Executives who work on collaboration platforms at

Microsoft,

Google, Slack and Zoom said a key need was for employees at home and at work to feel like they’re on a level playing field when on calls and working together. Here are initiatives they’ve launched:

Microsoft Teams: A system called Teams Rooms links conference rooms with remote users who want to join in. Voice recognition in new compatible speakers can identify who in a room is talking, and the person’s name will appear on screen. You won’t be embarrassed dialing in from home, either: A new presenter mode removes the background of your video and places you in front of the presentation, or positions the presentation in a box over your shoulder in “reporter mode.”

In Microsoft’s vision of the future of conference rooms, some people are physically in the space and others appear as video avatars.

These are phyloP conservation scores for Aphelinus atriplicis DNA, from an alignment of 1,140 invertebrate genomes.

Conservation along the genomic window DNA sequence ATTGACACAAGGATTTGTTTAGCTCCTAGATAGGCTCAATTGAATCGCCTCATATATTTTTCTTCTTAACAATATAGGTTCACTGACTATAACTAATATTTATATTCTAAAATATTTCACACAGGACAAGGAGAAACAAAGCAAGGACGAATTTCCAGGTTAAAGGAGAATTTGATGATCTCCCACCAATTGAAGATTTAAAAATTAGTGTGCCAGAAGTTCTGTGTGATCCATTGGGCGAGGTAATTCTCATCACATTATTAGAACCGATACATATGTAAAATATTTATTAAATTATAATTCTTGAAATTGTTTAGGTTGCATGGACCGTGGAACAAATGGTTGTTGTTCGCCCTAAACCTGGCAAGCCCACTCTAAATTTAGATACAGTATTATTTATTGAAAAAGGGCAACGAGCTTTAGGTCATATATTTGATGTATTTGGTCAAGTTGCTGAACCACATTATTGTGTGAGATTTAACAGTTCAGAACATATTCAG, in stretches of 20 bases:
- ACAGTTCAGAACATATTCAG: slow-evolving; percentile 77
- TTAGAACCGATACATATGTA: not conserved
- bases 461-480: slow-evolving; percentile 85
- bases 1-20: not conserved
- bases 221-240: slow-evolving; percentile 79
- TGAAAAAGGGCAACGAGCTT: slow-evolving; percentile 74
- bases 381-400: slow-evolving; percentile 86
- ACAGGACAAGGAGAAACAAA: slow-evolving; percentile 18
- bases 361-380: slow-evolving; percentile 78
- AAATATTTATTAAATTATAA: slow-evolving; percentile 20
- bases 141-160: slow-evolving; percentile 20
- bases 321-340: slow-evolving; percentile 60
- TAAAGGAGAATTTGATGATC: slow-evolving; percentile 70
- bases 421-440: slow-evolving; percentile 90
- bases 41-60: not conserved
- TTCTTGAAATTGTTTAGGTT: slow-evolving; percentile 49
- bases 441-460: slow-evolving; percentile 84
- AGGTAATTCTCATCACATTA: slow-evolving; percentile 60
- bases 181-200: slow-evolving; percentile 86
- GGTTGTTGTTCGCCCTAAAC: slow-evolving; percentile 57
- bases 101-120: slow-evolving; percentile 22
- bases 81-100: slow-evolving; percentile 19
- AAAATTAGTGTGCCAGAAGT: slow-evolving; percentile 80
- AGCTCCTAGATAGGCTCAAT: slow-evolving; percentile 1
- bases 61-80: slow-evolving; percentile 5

Photo:

Microsoft

Google Workspace: Google also powers speakers and cameras for the office, but as people leave the house, they’ll be using their phones more for video calling too. An update to the Google Meet phone app will better display people on video. A coming update to Google Docs, Sheets and Slides will include the ability to overlay voice and video chat as people work together on documents.

Google will soon let you have a video call with someone right within a Doc.



Photo:

Google

Slack: An audio-room feature is coming, so users can quickly hop on a conference call. Think Clubhouse but for quick meetings. The company, which Salesforce agreed to buy, is also adding a feature for sharing prerecorded video messages. This could help a manager send an announcement to everyone, whether they’re in the office or at home.

Zoom: The pandemic’s breakout star has its own conference-room service called, say it with me, Zoom Rooms. The company’s Zoom Rooms Controller app for iOS and Android lets people in the conference room control meetings from their phones—no need to touch the grimy shared keyboard or room control panel.